Degree

Doctor of Philosophy (PhD)

Department

Civil and Environmental Engineering

Document Type

Dissertation

Abstract

Ground-level ozone (O3), as one of six common air pollutants set by National Ambient Air Quality Standards from the U.S. Environmental Protection Agency (EPA), is of great interest due to its health and economical effects. However, O3 contributions from different emission sources are not well understood due to its complicated nonlinear reactions. In this study, O3 source apportionment methods and the applications are firstly reviewed to provide a comprehensive understanding for O3 formations. Application of High-order Decoupled Direct Method (HDDM), brute force method (BFM), O3 source apportionment technology (OSAT) and source-oriented method in O3 simulations are discussed in detail. And applications of different O3 regime schemes are compared with each other. Improved three regime scheme (3R) has better performance in tracking O3 contributions from its precursors. Then, the Community Multi-scale Air Quality (CMAQ) model is applied to predict O3 concentrations in NCP with meteorological conditions generated by the Weather Research and Forecasting (WRF) model. Model performance from using anthropogenic emissions from the updated Emissions Database for Global Atmospheric Research (EDGAR+) and the Multi-resolution Emission Inventory for China (MEIC) are validated. The statistical analysis reveals a better performance from EDGAR+. The source-oriented simulation with 3R technique indicates that NOx emissions dominate in most regions while contributions from VOCs are higher in megacities than in other regions in NCP. Industry, on-road and energy emissions are major sources, which account for ~75% of total emission-related O3 formation. Emissions from local and surrounding regions are the main O3 contributors and emissions from central China and YRD have strong impacts in peak episodes. O3 simulation and source apportionment in SUS reveal that NOx emissions from on-road, energy dominate the emission-related O3 while VOCs emissions have less contribution except those from biogenic sectors. Health risk analysis indicates that more than 0.11 million premature mortalities are associated with O3 level in NCP due to respiratory (0.04-0.05 million) and cardiovascular (0.07-0.06 million) diseases. A total of 0.03 all-cause premature mortality is estimated for SUS with ~4.6 and ~7.9 thousand from respiratory and cardiovascular diseases, respectively.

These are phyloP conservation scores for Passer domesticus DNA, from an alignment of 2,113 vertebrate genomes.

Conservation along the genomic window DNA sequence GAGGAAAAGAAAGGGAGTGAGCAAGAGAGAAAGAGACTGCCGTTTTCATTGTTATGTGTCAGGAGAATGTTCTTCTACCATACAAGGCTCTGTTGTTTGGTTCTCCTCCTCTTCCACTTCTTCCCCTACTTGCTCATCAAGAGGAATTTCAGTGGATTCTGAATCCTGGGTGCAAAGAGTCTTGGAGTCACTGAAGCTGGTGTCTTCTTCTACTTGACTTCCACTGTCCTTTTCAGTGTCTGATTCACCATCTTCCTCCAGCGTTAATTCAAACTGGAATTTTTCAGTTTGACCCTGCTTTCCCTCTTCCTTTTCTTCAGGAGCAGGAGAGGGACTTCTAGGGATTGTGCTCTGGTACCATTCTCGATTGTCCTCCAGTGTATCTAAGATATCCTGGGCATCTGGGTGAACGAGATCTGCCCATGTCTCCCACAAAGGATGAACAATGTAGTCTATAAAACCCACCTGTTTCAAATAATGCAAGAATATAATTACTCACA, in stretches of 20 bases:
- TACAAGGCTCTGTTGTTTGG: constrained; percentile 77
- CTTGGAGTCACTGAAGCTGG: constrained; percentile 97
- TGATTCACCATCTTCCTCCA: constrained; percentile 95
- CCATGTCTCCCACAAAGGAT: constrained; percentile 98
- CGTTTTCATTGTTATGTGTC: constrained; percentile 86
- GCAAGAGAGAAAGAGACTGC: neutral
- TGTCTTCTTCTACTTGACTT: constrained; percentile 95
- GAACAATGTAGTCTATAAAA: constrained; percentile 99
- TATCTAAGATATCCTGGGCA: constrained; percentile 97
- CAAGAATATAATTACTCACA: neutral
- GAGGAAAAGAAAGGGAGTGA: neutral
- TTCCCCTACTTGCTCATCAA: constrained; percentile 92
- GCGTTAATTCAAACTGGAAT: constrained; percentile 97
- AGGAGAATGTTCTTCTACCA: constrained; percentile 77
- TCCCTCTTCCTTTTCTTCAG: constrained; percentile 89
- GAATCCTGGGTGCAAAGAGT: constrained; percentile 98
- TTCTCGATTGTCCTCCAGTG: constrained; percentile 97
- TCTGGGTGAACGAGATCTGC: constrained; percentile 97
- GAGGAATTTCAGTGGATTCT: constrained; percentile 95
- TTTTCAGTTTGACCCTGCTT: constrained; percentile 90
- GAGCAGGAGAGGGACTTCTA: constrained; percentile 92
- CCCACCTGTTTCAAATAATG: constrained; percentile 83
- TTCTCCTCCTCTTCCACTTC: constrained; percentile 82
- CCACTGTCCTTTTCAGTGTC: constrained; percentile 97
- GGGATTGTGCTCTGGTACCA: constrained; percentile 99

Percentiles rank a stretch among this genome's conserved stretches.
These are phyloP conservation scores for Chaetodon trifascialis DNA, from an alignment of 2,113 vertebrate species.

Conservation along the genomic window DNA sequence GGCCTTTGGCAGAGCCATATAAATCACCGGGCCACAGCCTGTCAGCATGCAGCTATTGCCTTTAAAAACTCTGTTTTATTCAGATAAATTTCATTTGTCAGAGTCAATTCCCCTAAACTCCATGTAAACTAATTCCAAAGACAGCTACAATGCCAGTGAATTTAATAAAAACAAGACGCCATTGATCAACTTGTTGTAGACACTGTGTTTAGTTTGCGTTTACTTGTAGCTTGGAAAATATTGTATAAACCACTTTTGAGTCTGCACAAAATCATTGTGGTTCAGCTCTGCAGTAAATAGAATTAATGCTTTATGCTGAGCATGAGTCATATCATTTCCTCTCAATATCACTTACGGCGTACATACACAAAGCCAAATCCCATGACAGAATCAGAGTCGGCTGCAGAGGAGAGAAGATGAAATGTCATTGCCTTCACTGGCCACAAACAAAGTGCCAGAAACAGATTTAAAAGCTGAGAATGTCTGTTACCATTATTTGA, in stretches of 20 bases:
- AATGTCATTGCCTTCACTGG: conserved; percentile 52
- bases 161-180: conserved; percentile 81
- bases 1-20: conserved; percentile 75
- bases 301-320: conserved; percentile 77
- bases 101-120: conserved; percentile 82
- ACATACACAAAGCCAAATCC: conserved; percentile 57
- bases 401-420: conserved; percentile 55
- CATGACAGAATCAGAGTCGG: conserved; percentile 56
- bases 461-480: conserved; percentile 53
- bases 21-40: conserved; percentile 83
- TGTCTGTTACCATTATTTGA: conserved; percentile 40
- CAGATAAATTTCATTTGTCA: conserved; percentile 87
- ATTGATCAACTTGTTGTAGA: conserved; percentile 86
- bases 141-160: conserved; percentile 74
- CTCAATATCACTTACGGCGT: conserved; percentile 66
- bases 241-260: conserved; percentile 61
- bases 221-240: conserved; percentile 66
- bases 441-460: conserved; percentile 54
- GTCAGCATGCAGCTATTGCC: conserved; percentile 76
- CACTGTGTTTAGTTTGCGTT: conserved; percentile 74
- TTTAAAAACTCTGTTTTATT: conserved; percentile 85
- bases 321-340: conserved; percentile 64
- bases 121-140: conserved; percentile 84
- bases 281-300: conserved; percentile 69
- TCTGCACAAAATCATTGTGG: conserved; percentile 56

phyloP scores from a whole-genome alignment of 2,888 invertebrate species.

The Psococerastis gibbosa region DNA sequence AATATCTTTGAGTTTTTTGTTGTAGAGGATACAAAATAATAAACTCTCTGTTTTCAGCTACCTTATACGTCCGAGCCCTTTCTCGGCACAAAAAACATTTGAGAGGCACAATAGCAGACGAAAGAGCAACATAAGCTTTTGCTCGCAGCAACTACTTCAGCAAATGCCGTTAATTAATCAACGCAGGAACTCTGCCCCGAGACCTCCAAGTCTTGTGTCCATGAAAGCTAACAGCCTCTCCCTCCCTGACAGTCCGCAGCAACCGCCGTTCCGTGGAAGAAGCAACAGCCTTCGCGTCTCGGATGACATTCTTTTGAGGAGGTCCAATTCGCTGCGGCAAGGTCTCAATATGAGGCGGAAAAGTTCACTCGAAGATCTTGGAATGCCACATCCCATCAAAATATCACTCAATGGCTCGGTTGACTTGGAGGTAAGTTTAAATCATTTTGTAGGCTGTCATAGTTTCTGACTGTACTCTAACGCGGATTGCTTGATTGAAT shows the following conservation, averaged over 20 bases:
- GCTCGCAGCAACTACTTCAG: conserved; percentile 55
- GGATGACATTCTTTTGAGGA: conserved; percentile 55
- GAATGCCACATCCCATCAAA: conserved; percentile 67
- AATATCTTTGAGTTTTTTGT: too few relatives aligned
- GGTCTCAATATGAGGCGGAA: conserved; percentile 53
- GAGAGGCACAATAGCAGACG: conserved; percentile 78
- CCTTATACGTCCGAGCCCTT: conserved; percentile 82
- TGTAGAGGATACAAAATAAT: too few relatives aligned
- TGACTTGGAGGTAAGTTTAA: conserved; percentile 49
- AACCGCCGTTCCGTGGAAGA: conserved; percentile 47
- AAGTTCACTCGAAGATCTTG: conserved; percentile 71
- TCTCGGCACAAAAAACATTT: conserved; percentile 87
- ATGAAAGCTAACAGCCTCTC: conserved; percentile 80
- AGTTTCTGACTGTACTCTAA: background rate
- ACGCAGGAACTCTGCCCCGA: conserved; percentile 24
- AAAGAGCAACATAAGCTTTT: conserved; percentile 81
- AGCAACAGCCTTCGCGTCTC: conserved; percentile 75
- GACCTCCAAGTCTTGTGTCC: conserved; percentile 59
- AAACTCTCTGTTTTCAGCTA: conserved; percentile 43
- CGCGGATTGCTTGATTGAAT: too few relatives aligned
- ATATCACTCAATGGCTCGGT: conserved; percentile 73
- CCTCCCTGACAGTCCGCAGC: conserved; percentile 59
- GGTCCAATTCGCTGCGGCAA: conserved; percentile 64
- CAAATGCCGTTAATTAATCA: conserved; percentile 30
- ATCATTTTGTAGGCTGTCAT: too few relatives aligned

Date

5-14-2020

Committee Chair

Zhu, Xiuping

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